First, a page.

On approaching a bilingual, bicultural comedy
Clyde: “Yes, it is a bilingual film, absolutely, because it’s supposed to be. Ultimately, it’s about this bicultural family, right? This Mexican-American family, and everything that they are as a family unit. Obviously, their heritage, their culture and being bilingual is a huge part of that, so to not depict both languages in the movie, that would be, well ridiculous. Right?
“And all of that’s the director because she is bilingual and she’s bicultural. She is born, raised in Mexico and has spent the majority of her adult life in Los Angeles, as well as our lead Karla Souza, who carries our movie effortlessly. I would watch the dedication she put on set and, she’s so much of why this movie works, I was humbled to have the ability to act opposite her.”
Getting ready for the part?
Clyde: “I had to get really fat for the movie. When I auditioned for the movie, I had to go back and audition four times and do two screen tests for it. We were hearing back, ‘We really love him, but we don’t know if he really has that look that we’re looking for.” They were looking for someone who had become slovenly complacent, been sitting around since they got married, if that makes sense, not really doing anything for the last 10 years.
“They actually made an offer to a different actor, and when that didn’t work out, they called me and they were saying, ‘Look the other thing didn’t work out and we’re actually kind of glad. The director’s still talking about you and so are the producers. We would love to offer you the job.’
“My first time talking with the director, she had already left to Mexico City to start prepping for the movie once I got the job, and on the phone conversation she had explained some of this: why it took so long and what the issue was and why she had felt this way. But she said she thought it could still work with some wardrobe that would kind of make me look like a dad close up. She kept saying, ‘We’ll put you in dad jeans.’ And all that sort of stuff.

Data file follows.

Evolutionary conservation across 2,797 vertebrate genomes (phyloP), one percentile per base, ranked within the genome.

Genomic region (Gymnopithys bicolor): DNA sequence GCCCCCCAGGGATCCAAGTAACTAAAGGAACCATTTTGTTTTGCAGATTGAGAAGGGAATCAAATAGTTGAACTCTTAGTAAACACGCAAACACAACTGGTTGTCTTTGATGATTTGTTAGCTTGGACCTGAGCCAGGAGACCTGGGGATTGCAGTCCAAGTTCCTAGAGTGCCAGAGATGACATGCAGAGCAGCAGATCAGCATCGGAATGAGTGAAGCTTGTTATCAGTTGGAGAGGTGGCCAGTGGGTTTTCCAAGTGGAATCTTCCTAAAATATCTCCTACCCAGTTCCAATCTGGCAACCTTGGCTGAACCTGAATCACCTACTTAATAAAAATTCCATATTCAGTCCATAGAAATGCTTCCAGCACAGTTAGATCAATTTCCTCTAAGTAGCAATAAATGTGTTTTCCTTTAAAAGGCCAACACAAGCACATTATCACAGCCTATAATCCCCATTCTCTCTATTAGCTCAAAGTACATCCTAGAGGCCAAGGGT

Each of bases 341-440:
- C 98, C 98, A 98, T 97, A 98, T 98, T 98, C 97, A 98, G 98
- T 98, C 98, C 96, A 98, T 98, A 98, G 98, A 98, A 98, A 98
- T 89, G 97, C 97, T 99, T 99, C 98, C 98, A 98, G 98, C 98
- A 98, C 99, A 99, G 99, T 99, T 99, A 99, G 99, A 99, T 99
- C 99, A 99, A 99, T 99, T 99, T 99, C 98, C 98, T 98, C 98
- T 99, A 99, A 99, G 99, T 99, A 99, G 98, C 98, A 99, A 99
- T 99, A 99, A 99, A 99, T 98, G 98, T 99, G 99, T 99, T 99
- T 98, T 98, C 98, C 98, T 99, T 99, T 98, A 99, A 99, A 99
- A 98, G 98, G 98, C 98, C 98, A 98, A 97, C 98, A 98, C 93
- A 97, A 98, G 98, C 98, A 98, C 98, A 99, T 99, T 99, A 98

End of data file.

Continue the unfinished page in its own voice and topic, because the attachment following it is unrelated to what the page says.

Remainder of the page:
“I presented to her that I should try and get really fat, and she’s like, ‘Yes, well we’ll see.’ That’s what I did, I stopped going to the gym and I literally just ate constantly for three weeks and I put on about 20 pounds of fat for the movie.”
Was there a favorite moment on set
Clyde: “Well, my favorite scene involves my lovely and amazing movie wife, Tiaré Scanda. She made my job so, so, so easy, and there is this one moment when her character asks if I can breathe without her.
“This was the first day of shooting, and we had just met, but the ability for us to lock into one another and make that scene work having never met at that point — well she is an amazing actress and I was a lucky guy.”
If you’re planning to see “Everybody Loves Somebody” during its theatrical release, you can currently find it playing in select theaters in Utah and Salt Lake counties. “Everybody Loves Somebody” is rated PG-13 for some sexual content and language.